United States District Court, E.D. Tennessee
A. VARLAN CHIEF UNITED STATES DISTRICT JUDGE
the Court is Petitioner's pro se motion to vacate, set
aside, or correct his sentence pursuant to 28 U.S.C. §
2255 [Doc. 26]. He basis his request for relief at least
in part on Johnson v. United States, 135 S.Ct. 2551
(2015), which held that the residual clause of the Armed
Career Criminal Act (ACCA), 18 U.S.C. § 924(e), was
unconstitutionally vague [Id.]. Recently, the United
States filed a motion to deny and dismiss the petition based
on an intervening decision of the Supreme Court [Doc. 36].
Also before the Court is Petitioner's pro se request for
an evidentiary hearing [Doc. 34]. For the reasons below, the
request for an evidentiary hearing [Doc. 34] will be DENIED,
the motion to deny and dismiss [Doc. 36] will be GRANTED, and
the pro se § 2255 motion [Doc. 26] will be DENIED and
DISMISSED WITH PREJUDICE.
2015, Petitioner was convicted of possessing a firearm as a
felon, in violation of 18 U.S.C. §§ 922(g)(1) and
924(a)(2) [Docs.13, 14, 23]. Based on a prior Tennessee
conviction for aggravated burglary, the United States
Probation Office assigned Petitioner an enhanced base offense
level of twenty under Section 2K2.1(a)(4) of the United
States Sentencing Guidelines with a Guidelines range of 70 to
87 months [Presentence Investigation Report (PSR)
¶¶ 14, 37]. In accordance with that designation,
this Court sentenced Petitioner to 72 months'
incarceration on February 24, 2016 [Doc. 23]. Petitioner did
file a direct appeal of conviction or sentence, but instead
field the instant pro se motion for post-conviction relief
based on Johnson [Doc. 26].
March 6, 2017, the Supreme Court issued Beckles v. United
States, which held that the United States Sentencing
Guidelines are “not amenable to vagueness
challenges.” 137 S.Ct. 886, 894 (2017). Two weeks
later, this Court entered an Order (1) explaining that
Beckles necessarily meant that “Johnson .
. . does not undermine sentences based on Guideline
enhancements;” (2) instructing the parties to
“file any motion that they want[ed] the Court to
consider in conjunction with, or prior to, ruling on [the
instant] petition on or before April 1, 2017;” and
(3) requiring that responsive pleadings be filed on or before
April 15, 2017 [Doc. 33]. On March 28, 2017, the United
States filed a motion to dismiss Petitioner's
Johnson-based challenge to his career offender
designation in light of Beckles [Doc. 36].
Petitioner has not responded in opposition.
REQUEST FOR AN EVIDENTIARY HEARING
Rule 8 of the rules governing § 2255 proceedings in
United States District Courts (the “§ 2255
Rules”), courts must determine, based on a review of
the answer and the record, whether an evidentiary hearing is
required. Pola v. United States, 778 F.3d 525, 532
(6th Cir. 2015) (quoting Huff v. United States, 734
F.3d 600, 607 (6th Cir. 2013)). The burden to show an
entitlement to an evidentiary hearing is relatively light,
but must offer more than mere assertions of innocence.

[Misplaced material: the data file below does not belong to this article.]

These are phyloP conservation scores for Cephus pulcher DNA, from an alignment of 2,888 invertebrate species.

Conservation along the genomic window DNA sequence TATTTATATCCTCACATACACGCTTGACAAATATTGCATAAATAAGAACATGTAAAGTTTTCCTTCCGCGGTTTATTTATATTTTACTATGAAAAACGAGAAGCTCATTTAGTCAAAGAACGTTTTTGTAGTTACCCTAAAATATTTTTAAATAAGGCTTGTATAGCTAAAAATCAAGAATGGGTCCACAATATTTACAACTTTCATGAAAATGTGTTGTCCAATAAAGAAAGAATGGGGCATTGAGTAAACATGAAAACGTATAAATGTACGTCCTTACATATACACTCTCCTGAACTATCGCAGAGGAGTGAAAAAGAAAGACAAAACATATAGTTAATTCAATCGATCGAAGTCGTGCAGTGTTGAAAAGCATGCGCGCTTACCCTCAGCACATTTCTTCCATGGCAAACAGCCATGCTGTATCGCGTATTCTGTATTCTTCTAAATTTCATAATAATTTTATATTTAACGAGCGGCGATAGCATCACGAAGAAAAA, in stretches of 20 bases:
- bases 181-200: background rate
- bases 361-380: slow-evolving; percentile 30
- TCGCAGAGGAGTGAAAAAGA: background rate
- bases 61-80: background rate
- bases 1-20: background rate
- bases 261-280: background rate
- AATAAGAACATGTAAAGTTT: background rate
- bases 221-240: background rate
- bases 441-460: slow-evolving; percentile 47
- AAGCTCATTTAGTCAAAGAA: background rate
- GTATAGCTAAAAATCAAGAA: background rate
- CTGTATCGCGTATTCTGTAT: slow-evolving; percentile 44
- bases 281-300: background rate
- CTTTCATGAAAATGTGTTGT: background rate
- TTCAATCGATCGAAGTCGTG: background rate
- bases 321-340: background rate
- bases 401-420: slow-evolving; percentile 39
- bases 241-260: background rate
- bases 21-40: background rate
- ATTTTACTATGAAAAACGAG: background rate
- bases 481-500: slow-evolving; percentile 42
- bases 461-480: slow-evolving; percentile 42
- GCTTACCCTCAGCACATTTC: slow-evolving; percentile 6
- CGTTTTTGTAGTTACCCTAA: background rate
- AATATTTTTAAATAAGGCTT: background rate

Valentine v. United States, 488 F.3d 325, 334 (6th
Cir. 2007) (quoting Turner v. United States, 183
F.3d 474, 477 (6th Cir. 1999)). For example, a petitioner is
entitled to an evidentiary hearing where he presents “a
factual narrative of the events that is neither contradicted
by the record nor inherently incredible and the Government
offers nothing more than contrary representations to
contradict it.” Huff, 734 F.3d at 707 (quoting
Valentine, 488 F.3d at 334); see also Pola,
778 F.3d at 534 (noting an evidentiary hearing would be
required where affidavits directly contradicted each other
regarding whether Petitioner had requested counsel to file a
notice of appeal). In contrast, an evidentiary hearing is not
required where the record conclusively shows a petitioner is
entitled to no relief. Huff, 734 F.3d at 607
(quoting Arredondo v. United States, 178 F.3d 778,
782 (6th Cir. 1999)).
has not identified any material factual dispute requiring
resolution by way of an evidentiary hearing. Further, for
reasons discussed at length in the sections that follow, the
Court finds the undisputed record conclusively precludes
collateral relief. The motion will be denied.
MOTION TO DISMISS WITH PREJUDICE
addition to the petition, this Court is in possession of the
United States' request to deny and dismiss
Petitioner's collateral challenge to his base offense
level in light of Beckles. Petitioner has not filed
a response and the time for doing so has now passed [Doc.
33]. This Court interprets the absence of a response as a
waiver of opposition to dismissal of the
Johnson-based challenge to the application of
Section 2K2.1(a)(4). See, e.g., Notredan, LLC v.
Old Republic Exch. Facilitator Co., 531 F. App'x
567, 569 (6th Cir. 2013) (explaining that failure to respond
or otherwise oppose a motion to dismiss operates as both a
waiver of opposition to, and an independent basis for
granting, the unopposed motion); see also E.D. Tenn.
L.R. 7.2 (“Failure to respond to a motion may be deemed
a waiver of any opposition to the relief sought”). For
the reasons discussed in detail below, the motion to deny and
dismiss will be granted.
PETITION FOR COLLATERAL RELIEF
Standard of Review
obtain relief under 28 U.S.C. § 2255, Petitioner must
demonstrate “(1) an error of constitutional magnitude;
(2) a sentence imposed outside the statutory limits; or (3)
an error of fact or law . . . so fundamental as to render the
entire proceeding invalid.” Short v. United
States, 471 F.3d 686, 691 (6th Cir. 2006) (quoting
Mallett v. United States, 334 F.3d 491, 496-97 (6th
Cir. 2003)). He “must clear a significantly higher
hurdle than would exist on direct appeal” and establish
a “fundamental defect in the proceedings which
necessarily results in a complete miscarriage of justice or
an egregious error violative of due process.” Fair
v. United States, 157 F.3d 427, 430 (6th Cir. 1998).